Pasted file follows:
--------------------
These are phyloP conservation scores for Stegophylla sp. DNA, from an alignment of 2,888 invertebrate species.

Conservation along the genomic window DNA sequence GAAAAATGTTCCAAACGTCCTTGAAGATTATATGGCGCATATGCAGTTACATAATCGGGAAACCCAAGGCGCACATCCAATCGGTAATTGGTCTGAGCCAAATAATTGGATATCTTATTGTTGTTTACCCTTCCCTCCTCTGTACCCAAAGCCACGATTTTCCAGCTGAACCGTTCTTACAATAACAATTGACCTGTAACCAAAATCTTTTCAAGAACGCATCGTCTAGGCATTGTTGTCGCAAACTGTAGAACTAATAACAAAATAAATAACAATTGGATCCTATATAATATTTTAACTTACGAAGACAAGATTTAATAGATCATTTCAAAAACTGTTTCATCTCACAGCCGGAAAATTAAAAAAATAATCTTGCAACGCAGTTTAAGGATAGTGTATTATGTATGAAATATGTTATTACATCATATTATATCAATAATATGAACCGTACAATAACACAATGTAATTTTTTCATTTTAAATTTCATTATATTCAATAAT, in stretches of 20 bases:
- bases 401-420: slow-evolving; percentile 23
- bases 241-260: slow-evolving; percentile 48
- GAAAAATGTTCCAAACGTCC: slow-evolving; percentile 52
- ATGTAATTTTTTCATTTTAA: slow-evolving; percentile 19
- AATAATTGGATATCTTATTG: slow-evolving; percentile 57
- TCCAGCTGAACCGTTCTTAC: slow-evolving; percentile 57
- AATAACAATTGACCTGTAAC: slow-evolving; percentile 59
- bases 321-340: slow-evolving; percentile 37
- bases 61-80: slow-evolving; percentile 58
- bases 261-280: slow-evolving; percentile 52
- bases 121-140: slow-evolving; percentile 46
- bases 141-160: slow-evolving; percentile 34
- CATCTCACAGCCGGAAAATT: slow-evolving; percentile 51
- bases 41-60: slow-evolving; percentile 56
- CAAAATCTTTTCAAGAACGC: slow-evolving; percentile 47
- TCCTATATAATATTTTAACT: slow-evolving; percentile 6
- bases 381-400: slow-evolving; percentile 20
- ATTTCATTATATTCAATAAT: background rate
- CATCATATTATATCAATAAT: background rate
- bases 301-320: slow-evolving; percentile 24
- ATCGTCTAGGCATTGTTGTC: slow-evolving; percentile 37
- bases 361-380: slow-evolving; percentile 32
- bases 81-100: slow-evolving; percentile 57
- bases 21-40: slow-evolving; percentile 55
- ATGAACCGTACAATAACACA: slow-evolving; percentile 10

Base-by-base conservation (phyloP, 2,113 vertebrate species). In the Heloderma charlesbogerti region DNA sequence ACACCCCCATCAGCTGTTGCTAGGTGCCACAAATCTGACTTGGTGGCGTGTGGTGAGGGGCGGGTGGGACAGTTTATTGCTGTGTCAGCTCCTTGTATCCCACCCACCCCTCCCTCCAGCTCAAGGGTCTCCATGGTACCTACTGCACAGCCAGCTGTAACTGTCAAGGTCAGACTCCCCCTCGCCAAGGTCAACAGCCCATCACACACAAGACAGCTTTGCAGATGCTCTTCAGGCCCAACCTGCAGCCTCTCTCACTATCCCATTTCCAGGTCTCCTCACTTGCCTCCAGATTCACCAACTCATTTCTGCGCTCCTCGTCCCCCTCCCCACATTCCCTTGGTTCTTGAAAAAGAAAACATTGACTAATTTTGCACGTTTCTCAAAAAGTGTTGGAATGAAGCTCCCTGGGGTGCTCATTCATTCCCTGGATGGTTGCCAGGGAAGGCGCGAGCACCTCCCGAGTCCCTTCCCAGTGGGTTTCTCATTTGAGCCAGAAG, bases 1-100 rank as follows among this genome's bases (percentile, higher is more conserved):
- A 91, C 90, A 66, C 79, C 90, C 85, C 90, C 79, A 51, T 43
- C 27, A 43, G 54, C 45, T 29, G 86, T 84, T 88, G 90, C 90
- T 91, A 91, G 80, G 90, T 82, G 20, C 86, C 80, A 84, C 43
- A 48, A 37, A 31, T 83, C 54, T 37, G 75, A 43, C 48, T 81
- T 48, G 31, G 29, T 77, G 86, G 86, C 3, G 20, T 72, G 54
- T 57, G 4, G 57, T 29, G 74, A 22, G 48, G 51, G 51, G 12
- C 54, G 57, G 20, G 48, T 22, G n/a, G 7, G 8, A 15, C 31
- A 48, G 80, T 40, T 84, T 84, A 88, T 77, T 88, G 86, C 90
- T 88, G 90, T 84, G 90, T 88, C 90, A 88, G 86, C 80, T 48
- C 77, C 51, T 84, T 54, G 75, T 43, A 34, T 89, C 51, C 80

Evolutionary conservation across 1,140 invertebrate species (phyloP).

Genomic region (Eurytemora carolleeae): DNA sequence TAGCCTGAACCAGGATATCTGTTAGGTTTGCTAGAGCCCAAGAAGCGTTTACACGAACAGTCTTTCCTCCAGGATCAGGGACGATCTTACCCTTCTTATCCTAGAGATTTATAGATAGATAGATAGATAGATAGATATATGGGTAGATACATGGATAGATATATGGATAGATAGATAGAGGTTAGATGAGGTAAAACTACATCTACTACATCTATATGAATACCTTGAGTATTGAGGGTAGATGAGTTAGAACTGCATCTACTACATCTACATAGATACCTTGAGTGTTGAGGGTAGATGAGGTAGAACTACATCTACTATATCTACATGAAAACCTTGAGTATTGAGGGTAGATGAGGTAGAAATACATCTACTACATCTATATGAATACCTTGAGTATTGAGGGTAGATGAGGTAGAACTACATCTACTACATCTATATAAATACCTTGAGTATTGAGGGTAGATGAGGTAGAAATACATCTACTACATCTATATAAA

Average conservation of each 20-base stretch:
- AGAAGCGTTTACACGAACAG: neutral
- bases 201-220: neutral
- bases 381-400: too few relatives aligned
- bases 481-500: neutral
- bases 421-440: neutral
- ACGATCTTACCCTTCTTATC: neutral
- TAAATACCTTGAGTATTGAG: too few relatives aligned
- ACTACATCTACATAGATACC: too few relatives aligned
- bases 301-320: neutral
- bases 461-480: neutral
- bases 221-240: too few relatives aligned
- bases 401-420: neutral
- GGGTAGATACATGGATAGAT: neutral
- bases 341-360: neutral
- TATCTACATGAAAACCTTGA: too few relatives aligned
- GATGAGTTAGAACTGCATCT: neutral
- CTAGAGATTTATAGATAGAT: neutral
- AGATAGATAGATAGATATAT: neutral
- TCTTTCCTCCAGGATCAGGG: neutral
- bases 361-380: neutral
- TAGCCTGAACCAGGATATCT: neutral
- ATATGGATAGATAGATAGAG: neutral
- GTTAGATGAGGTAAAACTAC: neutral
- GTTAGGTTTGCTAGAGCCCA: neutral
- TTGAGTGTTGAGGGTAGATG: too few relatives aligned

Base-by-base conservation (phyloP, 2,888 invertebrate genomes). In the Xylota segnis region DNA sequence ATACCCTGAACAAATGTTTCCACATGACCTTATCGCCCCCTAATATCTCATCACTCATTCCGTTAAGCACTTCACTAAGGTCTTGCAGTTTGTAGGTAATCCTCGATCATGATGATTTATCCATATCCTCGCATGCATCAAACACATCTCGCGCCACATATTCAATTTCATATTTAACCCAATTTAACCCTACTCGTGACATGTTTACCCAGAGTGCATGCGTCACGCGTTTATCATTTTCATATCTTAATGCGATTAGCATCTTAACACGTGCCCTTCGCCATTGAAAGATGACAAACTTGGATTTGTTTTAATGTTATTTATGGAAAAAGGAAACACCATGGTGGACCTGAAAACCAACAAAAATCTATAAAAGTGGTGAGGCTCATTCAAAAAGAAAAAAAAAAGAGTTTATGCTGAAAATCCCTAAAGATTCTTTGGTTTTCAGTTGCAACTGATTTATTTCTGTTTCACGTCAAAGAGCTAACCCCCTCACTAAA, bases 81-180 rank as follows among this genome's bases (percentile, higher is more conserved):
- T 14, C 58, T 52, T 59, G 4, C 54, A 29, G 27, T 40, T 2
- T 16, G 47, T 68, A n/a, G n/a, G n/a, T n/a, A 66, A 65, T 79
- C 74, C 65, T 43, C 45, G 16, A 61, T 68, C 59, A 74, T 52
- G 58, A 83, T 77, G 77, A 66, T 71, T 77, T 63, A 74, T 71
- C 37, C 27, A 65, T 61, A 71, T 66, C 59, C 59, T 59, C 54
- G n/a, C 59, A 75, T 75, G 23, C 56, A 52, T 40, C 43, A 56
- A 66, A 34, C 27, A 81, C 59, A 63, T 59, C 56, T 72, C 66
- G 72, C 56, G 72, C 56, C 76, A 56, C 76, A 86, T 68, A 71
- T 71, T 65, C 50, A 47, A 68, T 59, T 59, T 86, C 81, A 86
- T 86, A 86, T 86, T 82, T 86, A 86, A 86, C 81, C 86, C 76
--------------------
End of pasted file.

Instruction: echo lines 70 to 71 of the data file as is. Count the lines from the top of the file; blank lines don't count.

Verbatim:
- C 74, C 65, T 43, C 45, G 16, A 61, T 68, C 59, A 74, T 52
- G 58, A 83, T 77, G 77, A 66, T 71, T 77, T 63, A 74, T 71